Christine: I am not raising capital as an Insurtech company, nor as a Fintech company. There are investors that will peg us as “additional health company”, there are investors that will peg us as Insurtech, or Fintech, company, and then there are investors that will look at us as a market place. We had an easier time with series A because of the market place. It is not common, and I am well aware of that. There is an awful amount of excitement around Fintech and insurance in general and obviously, what’s going on now with government and political aspects that we see in the media makes for more opportunity, as there is more chaos in our life, and more uncertainty around health insurance no matter where on the spectrum you are. Whether you get your insurance from your employer or on your own. On the insurance side, also, the public demonize them and it creates chaos for them; they are not sure what’s going on either.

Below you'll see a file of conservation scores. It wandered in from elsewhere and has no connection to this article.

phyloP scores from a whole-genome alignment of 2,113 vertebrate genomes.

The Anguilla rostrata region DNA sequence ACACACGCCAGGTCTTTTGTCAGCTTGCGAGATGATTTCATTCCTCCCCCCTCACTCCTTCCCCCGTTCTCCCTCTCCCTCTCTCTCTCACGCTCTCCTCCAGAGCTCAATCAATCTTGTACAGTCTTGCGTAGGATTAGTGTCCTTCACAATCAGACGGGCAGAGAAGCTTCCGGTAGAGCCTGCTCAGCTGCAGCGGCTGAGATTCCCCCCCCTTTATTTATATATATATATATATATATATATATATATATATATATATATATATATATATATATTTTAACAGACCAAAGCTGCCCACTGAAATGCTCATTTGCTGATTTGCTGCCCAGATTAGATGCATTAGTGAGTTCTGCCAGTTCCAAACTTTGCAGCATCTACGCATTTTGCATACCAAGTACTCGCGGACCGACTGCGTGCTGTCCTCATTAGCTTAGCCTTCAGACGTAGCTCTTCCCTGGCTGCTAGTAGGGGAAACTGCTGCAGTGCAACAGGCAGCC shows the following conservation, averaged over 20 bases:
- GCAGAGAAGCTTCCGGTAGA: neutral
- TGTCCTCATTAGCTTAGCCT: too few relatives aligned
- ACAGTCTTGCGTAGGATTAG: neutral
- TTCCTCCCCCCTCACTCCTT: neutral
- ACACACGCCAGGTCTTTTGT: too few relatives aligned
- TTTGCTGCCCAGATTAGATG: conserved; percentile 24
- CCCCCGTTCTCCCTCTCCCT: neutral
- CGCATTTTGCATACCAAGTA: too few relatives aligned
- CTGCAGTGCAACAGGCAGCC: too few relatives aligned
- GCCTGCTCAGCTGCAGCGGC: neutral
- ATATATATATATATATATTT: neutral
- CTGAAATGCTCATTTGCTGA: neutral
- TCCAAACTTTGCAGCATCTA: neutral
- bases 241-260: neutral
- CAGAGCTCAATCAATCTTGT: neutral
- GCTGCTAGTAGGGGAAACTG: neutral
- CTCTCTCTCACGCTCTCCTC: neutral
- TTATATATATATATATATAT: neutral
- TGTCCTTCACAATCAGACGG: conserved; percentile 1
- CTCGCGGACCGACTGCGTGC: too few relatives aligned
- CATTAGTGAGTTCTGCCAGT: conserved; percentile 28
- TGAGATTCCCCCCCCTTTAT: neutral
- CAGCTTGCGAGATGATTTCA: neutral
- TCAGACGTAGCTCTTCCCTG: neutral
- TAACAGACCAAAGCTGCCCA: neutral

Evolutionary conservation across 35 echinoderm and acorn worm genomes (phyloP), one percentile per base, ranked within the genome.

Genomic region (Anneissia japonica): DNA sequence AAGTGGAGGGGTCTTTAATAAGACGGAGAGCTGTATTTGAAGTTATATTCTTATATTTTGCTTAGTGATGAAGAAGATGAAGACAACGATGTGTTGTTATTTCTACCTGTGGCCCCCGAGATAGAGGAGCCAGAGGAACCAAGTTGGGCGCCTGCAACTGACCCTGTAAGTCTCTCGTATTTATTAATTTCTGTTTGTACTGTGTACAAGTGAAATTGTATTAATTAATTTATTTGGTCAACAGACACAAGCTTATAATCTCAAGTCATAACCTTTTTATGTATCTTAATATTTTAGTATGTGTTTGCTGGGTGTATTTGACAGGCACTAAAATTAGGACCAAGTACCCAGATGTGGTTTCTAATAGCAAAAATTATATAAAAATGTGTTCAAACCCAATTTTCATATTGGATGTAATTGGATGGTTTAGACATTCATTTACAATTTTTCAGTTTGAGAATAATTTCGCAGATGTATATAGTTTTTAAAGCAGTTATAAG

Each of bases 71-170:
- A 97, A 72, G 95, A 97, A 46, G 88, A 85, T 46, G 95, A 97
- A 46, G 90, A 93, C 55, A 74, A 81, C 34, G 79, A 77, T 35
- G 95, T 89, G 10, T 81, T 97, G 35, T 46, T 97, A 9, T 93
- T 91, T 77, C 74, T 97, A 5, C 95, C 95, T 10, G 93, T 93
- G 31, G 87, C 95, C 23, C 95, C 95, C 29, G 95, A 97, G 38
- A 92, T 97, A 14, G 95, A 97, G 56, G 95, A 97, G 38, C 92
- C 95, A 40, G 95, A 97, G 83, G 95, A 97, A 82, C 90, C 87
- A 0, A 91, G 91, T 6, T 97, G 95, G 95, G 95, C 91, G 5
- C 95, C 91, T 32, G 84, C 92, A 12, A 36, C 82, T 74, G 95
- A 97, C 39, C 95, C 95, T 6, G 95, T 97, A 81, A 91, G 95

Colleen: broadly speaking, Insurtech has seen a lot of interest and momentum in the past 18-24 months. I would say that relative to other sectors and sub-sectors that we look at as part of the financial services. There is a pretty high velocity of new companies that are entering the space and getting funded. We look at credit, savings and investments and infrastructure products. Insurtech as a vertical is at the hockey stick curve which is where a lot of capital is getting it. We have seen this in other sectors. This is where we want many companies to be formed. We saw this phenomenon with payment in 2010-2012 and it happened in landing in 2012-2014. And now, and in the past year or two, it is with Insurtech. From our perspective, the volume of deals allows the best ideas to naturally rise to the top. Then we are capable of comparing a lot of business models and a lot of founding teams’ profiles. The downside is that there has been a lot of froffiness and many deals with evaluations that are completely decoupled from reality. In general, Christine’s matrix for series A is outstanding. In insurance, we see rounds that are a full step ahead from where they are in terms of traction. That means, they are a seed company and they raise an A evaluation, or they raise A series with B, or even C traction. These guys have yet to pile-up their capital stack, or their carrier or distribution partnerships, let alone proof of market fit. There are always buzzy deals that made done. We are going to see that a lot of the companies that got funded in the past two years will fail. I think that they will realize that customer acquisition is a lot harder than they originally thought. You can build a sleeker application funnel and a better streamline underwriting process, but at the end of the day, insurance is sold not bought. So, you need to create some sort of connection with the customer and a real channel hook to get them. A lot of the guys got into this space with a pure technology perspective and overlooked some of the more traditional dynamics around insurance. A lot will get burned because of that.